Why or why not does brass rust?

Brass is an extremely common metal alloy. It’s used to make decorations, guitar strings, and other musical instruments, as well as furniture and equipment. You might wonder, “Does brass rust?” because it is so widely used.

In this essay, I’ll respond to that question, as well as a few others that may occur.

Is brass prone to rust? No, the simple answer is no. Brass is a non-corrosive metal. Rust is caused by an interaction between the metal inside the alloy and the environment around it. Rust cannot form on brass because it lacks the necessary metal. As a result, it does not rust. Brass, on the other hand, tarnishes as a result of oxidation and develops a blackish, greenish layer on its surface.

In the essay, I’ll go through why brass doesn’t rust in further depth. Also, state whether it corrodes as a result of other factors. Also included is a more in-depth examination of the metals that make up brass.

Also, I’ll go over a few simple ways you may use to brighten up any brass you have at home that has become tarnished over time.

Brass Doesn’t Rust, So Why Doesn’t It?

The absence of iron is the major reason why brass does not rust. The oxidation of iron causes rust to form.

This occurs when the iron is exposed to water and oxygen. However, because brass is devoid of iron, iron oxide (rust) cannot form on it.

Brass is a copper-zinc alloy with a high melting point. They do not rust, unlike iron.

The amount of copper or zinc utilised in the metal, on the other hand, might make it stronger or weaker. Brass has the distinct advantage of not rusting. But what about the rest of the effects?

So, What Happens to Brass?

Metal is affected by more than just rust. In reality, just because brass resists rust doesn’t mean it’s immune to other consequences.

Corrosion is a problem for brass.

Brass does not rust, but it does not mean it will not corrode.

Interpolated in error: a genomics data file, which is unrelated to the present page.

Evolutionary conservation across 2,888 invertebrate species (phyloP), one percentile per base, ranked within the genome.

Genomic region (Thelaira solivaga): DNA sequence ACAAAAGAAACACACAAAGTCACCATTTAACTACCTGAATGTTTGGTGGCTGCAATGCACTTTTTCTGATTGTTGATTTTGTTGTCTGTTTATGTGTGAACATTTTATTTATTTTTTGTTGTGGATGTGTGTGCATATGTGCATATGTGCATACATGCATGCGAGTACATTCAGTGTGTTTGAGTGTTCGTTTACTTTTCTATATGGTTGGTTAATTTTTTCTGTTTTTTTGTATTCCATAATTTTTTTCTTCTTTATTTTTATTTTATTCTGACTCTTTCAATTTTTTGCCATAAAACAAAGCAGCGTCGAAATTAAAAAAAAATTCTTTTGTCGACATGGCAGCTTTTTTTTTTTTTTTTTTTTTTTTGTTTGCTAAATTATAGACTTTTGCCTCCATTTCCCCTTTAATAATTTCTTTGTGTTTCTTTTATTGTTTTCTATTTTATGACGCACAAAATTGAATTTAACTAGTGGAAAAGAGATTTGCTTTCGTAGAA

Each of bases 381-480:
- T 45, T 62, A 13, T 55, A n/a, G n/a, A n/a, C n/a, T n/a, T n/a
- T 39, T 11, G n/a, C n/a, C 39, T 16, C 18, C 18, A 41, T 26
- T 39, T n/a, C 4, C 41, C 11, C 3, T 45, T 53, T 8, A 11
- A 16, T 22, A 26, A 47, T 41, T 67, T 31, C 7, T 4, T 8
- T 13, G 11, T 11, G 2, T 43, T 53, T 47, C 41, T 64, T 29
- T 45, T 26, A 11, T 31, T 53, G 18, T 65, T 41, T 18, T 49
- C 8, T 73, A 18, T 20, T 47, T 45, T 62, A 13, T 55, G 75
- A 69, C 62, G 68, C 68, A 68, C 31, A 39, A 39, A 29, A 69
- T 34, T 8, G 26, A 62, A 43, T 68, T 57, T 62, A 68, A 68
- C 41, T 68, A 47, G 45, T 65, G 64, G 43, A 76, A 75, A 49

Corrosion and rust are two terms that some people confuse. This is incorrect; rust is a corrosive agent for iron. It’s only one type of corrosion. Copper, like iron, is corrosive.

Brass corrodes mostly when copper or tin present in the metal is exposed to water.

Instead of rusting, the copper or tin reacts with the water and changes colour. As a result, splotches of pinkish or reddish colour may appear on the surface.

This is mostly a worry for tools and other items that are frequently exposed to water. Brass pipes are another example. These would be in contact with water on a regular basis. As a result, crimson or pinkish splotches should appear on the surface.

Brass Oxidation is a term used to describe the process of oxidising brass

I discussed how brass may corrode when exposed to water. But what happens if you’re exposed to oxygen for an extended period of time? Is it true that brass oxidises like iron but does not rust? Yes, brass oxidises over time. Brass oxidises because of the zinc it contains.

Brass oxidation can be either a beneficial or negative thing. On brass, oxidation can aid in the prevention of additional corrosion. However, the surface of the brass becomes less desirable as a result of this.

Brass’ structural integrity can be harmed by oxidation. Because the zinc in brass can be destroyed by oxidation. Zinc is primarily responsible for the strength of brass. As a result, oxidation can cause brass to deteriorate.

The effects of oxidation are readily apparent. A flaky black, blue, or green film will form on the surface of the metal.

What is the Composition of Brass?

The term “alloy brass” refers to a metal that is made up of several different metals. This is done to compensate for some of the properties that each metal may lack by using another element.

I’ll go over some of the most commonly utilised metals for producing brass alloys in this article.


When it comes to creating brass, copper is the most significant ingredient. It is the most important part of brass. In today’s world, it accounts for almost 67 percent of the total. Copper has a lot to offer brass. That’s why it accounts for the majority of it.

Copper imparts to brass a low bacterial habitability, which is one of its most recognised features.

Brass can be used to build medical equipment because of this property. As well as doorknobs and any other surface you’ll be touching frequently. As a result, the risk of illness spreading is reduced.


Another important metal used to make brass is zinc, which accounts for 33% of the total. Zinc gives brass its strength and resiliency. As a result, a higher zinc content could result in a more solid alloy.

Brass’s strength allows metal to be utilised in water pipes and bolts to keep them in place. These pipes, unlike normal pipes, will not rust or break.